Three thoughts after UCLA’s 87-77 win over No. 1 Kentucky

UCLA men's beats No. 1 Kentucky 87-77

Yes, the above cartoon is pretty harsh. But is it wrong? After eight games, it’s only become more difficult to ascertain just where UCLA men’s basketball is headed this season. On one hand, the Bruins just knocked off No. 1 Kentucky, an 87-77 win that stands as the most impressive of Steve Alford’s short tenure. On the other, they’re only three weeks removed from a season-opening loss to Monmouth.

In case you missed it, here’s my story on the buzz last night at Pauley Pavilion, and Mark Whicker’s column on sophomore Thomas Welsh.

A few more thoughts on UCLA …

1. The Bruins are back on track to make the NCAA Tournament. Losing to Monmouth to open the season was the type of game that would have pushed a team to the wrong side of the bubble. Upsetting the top-ranked Wildcats on national TV undoes all of that damage. UCLA still needs to take care of business the rest of the way, of course: Beating every nonconference opponent left other than Gonzaga or North Carolina would help, as would matching last year’s 11-7 record in conference. There’s still a chance that beat Kentucky was an anomaly, but Thursday night showed that there’s plenty of talent to work with on this roster. Just as importantly, they’re no longer fighting an uphill battle in terms of national perception.

2. Steve Alford deserves credit for the game plan. Kentucky had looked as impressive as any team in college basketball, having gone 635 days since losing its last regular-season game. Strip away that context, though, and no one would have picked the Wildcats as the superior team at Pauley Pavilion. UCLA went to an effective man defense that kept UK out of the paint and forced them to settle their jump shots — the team’s most glaring weakness.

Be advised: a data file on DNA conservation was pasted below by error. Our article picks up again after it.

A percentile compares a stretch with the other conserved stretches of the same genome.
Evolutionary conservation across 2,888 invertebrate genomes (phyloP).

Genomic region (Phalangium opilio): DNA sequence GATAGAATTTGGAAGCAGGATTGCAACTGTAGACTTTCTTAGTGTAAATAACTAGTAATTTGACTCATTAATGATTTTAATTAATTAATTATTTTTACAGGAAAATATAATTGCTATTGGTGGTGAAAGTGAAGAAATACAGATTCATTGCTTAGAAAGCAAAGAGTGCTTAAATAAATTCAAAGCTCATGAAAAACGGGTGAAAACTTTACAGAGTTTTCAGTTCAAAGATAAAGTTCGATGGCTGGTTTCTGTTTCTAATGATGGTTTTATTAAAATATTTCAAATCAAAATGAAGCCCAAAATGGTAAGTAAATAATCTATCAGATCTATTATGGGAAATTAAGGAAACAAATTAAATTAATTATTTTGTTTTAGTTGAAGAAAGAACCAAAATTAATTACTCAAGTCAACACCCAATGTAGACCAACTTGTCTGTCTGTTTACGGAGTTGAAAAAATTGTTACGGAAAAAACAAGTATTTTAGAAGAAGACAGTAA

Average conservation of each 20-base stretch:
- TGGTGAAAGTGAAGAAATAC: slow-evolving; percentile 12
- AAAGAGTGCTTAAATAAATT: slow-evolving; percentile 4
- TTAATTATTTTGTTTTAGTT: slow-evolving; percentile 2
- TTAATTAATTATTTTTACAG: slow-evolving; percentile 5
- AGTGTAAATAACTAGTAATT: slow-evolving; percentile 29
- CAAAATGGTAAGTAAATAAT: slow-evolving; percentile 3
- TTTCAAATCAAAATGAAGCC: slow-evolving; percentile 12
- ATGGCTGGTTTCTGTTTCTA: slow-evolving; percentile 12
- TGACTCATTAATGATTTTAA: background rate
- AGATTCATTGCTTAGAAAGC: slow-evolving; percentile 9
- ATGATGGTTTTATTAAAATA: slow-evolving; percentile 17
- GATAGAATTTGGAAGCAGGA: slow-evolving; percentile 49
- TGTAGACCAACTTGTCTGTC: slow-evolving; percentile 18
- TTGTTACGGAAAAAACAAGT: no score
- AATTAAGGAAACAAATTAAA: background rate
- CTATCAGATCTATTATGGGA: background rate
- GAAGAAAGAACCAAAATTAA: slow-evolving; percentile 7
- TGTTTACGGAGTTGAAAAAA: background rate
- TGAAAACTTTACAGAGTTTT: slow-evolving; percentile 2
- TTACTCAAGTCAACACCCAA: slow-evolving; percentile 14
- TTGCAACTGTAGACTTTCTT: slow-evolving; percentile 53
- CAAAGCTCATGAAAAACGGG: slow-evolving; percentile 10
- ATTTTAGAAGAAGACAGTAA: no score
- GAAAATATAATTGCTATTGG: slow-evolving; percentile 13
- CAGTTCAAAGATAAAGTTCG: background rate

“Their coach did a great job of preparing his team,” said Kentucky’s John Calipari. “I thought they were going to play zone and they never went to the zone. They didn’t have to.”

But can the Bruins sustain that type of stinginess through the rest of the season? Alford has long stated his willingness to allow his opponents to shoot 3-pointers, reasoning that such shots are more difficult to make. But against better shooting teams, that philosophy often digs UCLA into deep holes. The Wildcats average 28.5 percent from beyond the arc, which barely puts them in the top-300 nationally. Kansas, which obliterated the Bruins in Maui, is No. 11 in the country at 44 percent.

Most of UCLA’s remaining opponents aren’t in the Jayhawks’ stratosphere, but there are two to watch out for: Colorado (42.3 percent) and Oregon State (41.8).

3. Thomas Welsh is having a breakout year. That UCLA’s big-big lineup is even feasible is a credit to the 7-foot sophomore, whose collegiate development is starting to mirror his in high school from a virtual unknown to a McDonald’s All-American. At Pac-12 Media Day in October, Arizona coach Sean Miller — who worked with Welsh this summer on the USA Basketball U19 team — was especially effusive about the center’s jump shot from 15 to 17 feet out, adding that he sees NBA potential in the Redondo Beach native.

Last year, Welsh shot 39.7 percent on 2-point jumpers. This season, he’s up to 61.4 percent, leading the team with 44 attempts — more than halfway to his freshman total of 78.